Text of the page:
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Grasshopper Sparrow, Christian Artuso
Photo © Christian Artuso

Photo: Christian Artuso
Breeding evidence - Grasshopper Sparrow
Breeding evidence

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Grasshopper Sparrow
Ammodramus savannarum

Click on plot to view table of mean abundance
Elevation range:
286 - 1070 m
Conserv. status:
Global importance
of B.C. population:
Number of squares
ConfirmedProbablePossiblePoint counts
0 3 7 5
Long-term BBS trends
RegionYearsTrend (conf. interv.) Reliab.
Canada1970 - 2012 -3.18 (-10.2 - -0.566)Low

Mean abundance by region

Bird Conservation Regions [plot]
NW Interior ForestBoreal Taiga PlainsGreat BasinNorthern RockiesN. Pacific Rainforest
Ecoprovinces [plot]
N. Boreal Mountains Taiga Plains Boreal Plains Georgia Depression Sub-Boreal Interior
S. Interior Mountains Central Interior Southern Interior S. Alaska Mountains Coast & Mountains

Mean abundance by habitat [plot]

Boreal Altai Fescue AlpineBoreal White and Black SpruceBunchgrassCoastal Douglas-fir
Coastal Mountain-heather AlpineCoastal Western HemlockEngelmann Spruce -- Subalpine FirInterior Cedar -- Hemlock
Interior Douglas-firInterior Mountain-heather AlpineMontane SpruceMountain Hemlock
Ponderosa PineSpruce -- Willow -- BirchSub-Boreal Pine -- SpruceSub-Boreal Spruce

Characteristics and Range The quiet, buzzy, insect-like song of this furtive, ground-feeding sparrow is the source of its English common name. Grasshopper Sparrows breed mainly across eastern North America, from the southern Canadian Prairies, south to northern Texas and east to the Atlantic Coast. In western North America they are patchily distributed in dry grasslands from southern British Columbia to Mexico. They are short- to medium-distance migrants, and winter in the Southern Coastal Plain of the United States, south through Mexico to Central America and Cuba (Vickery 1996).

Distribution, Abundance, and Habitat In British Columbia, Grasshopper Sparrows breed only in the Southern Interior Ecoprovince almost entirely in the Okanagan Valley, with a few records from the southern Similkameen Valley and the Nicola Valley. The breeding range has not changed since The Birds of British Columbia was published in 2001. Their secretive nature and the faint call make confirming breeding difficult, which is why none of the ten 10km-squares where they were found had confirmed breeding. Cannings (1995) describes nine breeding locations that coincide with the locations where the species was found during the Atlas.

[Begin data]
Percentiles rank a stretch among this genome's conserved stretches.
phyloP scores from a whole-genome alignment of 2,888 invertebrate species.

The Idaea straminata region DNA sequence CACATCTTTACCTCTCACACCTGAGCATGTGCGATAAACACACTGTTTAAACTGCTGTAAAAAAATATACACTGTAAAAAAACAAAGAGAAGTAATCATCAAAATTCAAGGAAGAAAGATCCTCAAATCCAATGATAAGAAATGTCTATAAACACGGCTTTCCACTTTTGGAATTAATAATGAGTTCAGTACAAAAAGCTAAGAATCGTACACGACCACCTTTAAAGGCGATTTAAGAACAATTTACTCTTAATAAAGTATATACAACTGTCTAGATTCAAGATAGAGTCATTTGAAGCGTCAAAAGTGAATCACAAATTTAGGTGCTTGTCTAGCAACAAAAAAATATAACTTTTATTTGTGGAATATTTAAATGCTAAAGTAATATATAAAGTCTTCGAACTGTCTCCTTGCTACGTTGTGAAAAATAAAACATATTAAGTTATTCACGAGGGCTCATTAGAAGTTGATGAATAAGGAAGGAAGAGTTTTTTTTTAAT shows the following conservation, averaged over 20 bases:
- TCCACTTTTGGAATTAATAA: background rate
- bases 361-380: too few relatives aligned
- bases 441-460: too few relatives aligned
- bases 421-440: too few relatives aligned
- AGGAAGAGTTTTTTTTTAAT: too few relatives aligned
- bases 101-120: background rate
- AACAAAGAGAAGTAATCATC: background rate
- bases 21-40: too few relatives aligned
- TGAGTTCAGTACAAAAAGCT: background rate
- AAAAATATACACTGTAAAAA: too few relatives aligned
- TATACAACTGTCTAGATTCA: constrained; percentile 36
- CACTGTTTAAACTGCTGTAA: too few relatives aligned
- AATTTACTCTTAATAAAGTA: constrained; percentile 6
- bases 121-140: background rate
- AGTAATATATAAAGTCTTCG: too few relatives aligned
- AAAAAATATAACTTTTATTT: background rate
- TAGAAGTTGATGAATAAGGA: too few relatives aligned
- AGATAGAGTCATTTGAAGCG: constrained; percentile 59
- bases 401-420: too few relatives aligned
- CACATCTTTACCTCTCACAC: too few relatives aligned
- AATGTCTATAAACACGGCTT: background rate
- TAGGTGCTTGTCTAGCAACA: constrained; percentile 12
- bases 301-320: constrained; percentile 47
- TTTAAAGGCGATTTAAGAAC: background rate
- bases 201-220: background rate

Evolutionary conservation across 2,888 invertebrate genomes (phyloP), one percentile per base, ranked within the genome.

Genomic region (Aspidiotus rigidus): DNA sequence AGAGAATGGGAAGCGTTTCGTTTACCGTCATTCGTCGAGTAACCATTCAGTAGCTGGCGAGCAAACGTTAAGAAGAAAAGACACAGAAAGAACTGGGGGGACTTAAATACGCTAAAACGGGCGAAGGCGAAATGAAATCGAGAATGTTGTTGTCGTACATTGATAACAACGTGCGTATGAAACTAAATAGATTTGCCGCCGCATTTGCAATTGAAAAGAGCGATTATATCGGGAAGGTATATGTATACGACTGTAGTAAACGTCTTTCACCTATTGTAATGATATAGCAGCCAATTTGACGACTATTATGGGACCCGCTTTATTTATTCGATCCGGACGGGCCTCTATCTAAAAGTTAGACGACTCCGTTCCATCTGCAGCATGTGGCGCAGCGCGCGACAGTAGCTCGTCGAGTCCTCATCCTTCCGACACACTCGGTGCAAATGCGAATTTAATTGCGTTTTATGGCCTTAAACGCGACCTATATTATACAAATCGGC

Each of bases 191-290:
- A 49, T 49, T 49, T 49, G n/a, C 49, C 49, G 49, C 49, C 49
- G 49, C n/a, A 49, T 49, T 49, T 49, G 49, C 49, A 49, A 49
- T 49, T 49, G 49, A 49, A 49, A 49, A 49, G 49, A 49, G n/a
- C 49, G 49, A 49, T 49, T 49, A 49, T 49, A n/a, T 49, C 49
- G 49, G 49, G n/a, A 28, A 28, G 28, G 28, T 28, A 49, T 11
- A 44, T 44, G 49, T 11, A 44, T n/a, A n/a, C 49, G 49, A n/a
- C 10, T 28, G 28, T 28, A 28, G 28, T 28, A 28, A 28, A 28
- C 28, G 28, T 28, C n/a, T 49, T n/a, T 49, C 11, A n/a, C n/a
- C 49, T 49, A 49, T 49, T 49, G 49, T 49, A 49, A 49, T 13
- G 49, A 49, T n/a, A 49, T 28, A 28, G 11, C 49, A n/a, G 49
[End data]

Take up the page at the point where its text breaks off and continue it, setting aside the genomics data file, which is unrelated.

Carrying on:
The majority of Grasshopper Sparrows are on the benches and hills supporting native grasslands south of Okanagan Lake, mainly on the east side of the valley. A few occur at the north end of Okanagan Lake. The small breeding population in the Nicola Valley near Chapperon Lake noted by Cannings (1995) was not detected during the Atlas period. There are insufficient data to generate a Probability of Observation map.

Grasshopper Sparrows nest singly or in small groups on the ground in dry grasslands, generally with the native Bluebunch Wheatgrass (Pseudoroegneria spicata) and scattered shrubs. Campbell et al. (2001) note that Grasshopper Sparrows may be an irregular breeder in the province and not present in every breeding season.

Conservation and Recommendations There are insufficient data from Breeding Bird Survey routes in British Columbia to determine a trend in the province, however, Grasshopper Sparrows have shown substantial long-term declines across North America, mainly due to conversion of native grasslands to agriculture. In British Columbia, protecting remaining suitable grasslands from residential development, heavy grazing or conversion into agricultural crops is important. Managing grasslands with light grazing and prescribed burns are some of the recommendations for enhancing Grasshopper Sparrow breeding areas (Fraser et al. 1990, Vickery 1996).

Leah Ramsay and David F. Fraser

Recommended citation: Ramsay, L. and Fraser, D.F. 2015. Grasshopper Sparrow in Davidson, P.J.A., R.J. Cannings, A.R. Couturier, D. Lepage, and C.M. Di Corrado (eds.). The Atlas of the Breeding Birds of British Columbia, 2008-2012. Bird Studies Canada. Delta, B.C. [28 May 2024]

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